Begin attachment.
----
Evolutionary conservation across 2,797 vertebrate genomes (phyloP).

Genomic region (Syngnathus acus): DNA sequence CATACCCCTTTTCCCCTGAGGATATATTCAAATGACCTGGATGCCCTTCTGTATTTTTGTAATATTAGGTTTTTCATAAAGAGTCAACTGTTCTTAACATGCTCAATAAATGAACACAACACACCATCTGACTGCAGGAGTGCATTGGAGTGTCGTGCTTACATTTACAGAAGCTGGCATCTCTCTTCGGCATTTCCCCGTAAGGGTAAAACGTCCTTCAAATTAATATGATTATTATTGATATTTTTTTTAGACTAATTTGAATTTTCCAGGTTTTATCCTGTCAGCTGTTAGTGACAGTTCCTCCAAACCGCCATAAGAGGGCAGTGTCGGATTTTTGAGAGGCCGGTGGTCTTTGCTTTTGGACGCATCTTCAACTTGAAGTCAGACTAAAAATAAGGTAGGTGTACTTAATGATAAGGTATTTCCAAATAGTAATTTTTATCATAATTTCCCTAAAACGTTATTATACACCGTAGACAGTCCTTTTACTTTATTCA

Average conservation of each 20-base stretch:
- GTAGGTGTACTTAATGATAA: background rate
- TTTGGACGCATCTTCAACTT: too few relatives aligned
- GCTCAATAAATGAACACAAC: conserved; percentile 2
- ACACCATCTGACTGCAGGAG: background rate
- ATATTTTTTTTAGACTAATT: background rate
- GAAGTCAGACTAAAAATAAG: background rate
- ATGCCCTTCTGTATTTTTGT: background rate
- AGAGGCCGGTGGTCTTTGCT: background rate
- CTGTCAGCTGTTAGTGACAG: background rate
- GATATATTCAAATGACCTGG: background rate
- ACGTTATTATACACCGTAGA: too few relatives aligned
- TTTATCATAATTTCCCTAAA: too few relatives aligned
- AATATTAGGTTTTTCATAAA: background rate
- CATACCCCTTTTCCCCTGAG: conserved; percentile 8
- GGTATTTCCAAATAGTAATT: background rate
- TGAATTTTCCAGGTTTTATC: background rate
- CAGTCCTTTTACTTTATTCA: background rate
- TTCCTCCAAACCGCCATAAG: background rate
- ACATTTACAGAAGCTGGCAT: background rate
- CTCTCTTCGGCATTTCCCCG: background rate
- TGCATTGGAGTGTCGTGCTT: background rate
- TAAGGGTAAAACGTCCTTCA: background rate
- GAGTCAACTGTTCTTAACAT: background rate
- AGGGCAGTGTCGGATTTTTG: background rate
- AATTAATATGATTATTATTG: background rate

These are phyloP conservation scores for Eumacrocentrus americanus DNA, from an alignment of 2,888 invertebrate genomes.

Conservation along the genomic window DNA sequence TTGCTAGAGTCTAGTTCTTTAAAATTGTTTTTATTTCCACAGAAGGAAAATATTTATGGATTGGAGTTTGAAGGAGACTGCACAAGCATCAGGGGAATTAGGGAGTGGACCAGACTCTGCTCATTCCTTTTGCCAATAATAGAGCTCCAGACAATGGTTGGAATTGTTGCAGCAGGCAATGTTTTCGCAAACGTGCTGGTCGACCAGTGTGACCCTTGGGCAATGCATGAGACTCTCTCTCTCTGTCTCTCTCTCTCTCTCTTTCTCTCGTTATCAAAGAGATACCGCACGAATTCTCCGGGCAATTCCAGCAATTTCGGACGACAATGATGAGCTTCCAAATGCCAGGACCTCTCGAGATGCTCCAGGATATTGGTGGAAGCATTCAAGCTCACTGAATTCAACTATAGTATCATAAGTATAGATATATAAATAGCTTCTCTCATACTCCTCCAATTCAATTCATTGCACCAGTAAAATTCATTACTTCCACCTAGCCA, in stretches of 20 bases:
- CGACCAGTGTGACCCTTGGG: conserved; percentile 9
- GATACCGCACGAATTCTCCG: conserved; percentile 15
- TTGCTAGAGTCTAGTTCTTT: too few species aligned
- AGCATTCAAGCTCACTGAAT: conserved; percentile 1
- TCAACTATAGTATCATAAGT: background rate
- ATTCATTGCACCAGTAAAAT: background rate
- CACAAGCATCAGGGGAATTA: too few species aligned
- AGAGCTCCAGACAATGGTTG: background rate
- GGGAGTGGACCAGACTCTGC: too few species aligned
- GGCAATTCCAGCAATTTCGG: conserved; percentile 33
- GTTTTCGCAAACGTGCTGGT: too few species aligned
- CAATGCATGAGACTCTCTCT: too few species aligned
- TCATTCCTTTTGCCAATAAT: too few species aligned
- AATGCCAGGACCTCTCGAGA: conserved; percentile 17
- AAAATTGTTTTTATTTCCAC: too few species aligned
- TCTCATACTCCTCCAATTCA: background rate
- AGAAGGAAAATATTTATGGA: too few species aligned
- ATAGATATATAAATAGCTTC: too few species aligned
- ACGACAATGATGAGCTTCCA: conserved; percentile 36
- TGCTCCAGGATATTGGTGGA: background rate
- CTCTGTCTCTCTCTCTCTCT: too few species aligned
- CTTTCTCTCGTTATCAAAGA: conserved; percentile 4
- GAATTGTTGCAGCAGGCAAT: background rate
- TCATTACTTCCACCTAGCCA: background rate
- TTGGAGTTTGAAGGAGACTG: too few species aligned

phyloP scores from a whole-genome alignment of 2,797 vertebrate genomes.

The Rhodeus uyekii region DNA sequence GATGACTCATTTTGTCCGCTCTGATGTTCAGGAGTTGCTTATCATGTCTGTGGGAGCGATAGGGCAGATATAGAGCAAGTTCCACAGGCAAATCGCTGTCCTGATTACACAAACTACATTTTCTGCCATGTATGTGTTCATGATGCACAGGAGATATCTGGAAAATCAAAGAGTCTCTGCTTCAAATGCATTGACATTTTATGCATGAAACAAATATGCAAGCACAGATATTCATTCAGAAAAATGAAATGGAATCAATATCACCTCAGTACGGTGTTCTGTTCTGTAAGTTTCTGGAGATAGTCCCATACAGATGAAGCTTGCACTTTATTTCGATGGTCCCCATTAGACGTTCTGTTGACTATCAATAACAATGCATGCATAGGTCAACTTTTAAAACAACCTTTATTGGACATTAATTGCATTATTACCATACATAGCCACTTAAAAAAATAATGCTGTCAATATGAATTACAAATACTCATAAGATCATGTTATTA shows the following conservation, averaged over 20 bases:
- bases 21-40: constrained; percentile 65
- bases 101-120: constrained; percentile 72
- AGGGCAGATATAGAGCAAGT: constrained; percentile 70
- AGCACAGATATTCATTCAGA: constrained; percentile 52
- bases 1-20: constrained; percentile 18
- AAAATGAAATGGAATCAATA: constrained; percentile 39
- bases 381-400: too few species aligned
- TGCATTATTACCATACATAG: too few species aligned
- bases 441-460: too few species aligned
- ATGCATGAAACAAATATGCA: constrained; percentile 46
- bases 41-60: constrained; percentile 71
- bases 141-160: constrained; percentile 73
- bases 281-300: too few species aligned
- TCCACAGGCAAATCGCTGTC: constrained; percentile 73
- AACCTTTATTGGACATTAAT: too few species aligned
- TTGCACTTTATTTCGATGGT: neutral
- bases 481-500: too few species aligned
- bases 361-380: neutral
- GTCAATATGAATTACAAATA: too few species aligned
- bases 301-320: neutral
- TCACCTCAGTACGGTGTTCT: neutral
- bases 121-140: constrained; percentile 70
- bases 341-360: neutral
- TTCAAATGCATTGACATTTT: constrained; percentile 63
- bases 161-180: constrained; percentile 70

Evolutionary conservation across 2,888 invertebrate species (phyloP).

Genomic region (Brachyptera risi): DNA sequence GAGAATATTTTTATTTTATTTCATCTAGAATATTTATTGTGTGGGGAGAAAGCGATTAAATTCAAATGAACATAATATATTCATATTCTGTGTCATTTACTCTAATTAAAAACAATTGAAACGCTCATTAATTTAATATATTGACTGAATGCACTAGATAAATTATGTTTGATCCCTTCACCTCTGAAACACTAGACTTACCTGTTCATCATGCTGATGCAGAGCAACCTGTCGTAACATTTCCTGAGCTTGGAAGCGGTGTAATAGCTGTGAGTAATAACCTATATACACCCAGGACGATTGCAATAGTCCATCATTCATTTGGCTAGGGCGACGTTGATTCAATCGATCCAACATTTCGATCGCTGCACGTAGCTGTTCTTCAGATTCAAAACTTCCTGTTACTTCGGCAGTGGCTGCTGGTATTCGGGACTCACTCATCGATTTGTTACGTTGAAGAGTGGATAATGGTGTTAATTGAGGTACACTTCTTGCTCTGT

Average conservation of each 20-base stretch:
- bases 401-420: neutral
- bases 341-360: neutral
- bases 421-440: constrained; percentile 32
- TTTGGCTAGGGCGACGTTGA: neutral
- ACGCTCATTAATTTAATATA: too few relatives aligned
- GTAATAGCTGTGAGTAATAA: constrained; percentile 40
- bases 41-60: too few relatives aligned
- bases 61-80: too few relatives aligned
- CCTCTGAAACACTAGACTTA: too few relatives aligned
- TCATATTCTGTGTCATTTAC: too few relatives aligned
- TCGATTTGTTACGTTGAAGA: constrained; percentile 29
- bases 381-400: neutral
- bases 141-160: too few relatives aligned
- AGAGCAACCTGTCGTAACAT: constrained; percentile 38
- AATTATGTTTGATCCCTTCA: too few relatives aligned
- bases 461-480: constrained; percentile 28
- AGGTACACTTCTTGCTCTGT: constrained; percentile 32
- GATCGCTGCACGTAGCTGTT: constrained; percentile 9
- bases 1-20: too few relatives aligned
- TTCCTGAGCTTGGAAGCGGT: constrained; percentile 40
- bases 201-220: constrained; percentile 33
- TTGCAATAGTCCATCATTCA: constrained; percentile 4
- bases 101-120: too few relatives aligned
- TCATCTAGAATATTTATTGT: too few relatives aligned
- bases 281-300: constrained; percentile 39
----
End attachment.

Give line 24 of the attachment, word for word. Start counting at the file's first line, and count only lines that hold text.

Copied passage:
- TGCATTGGAGTGTCGTGCTT: background rate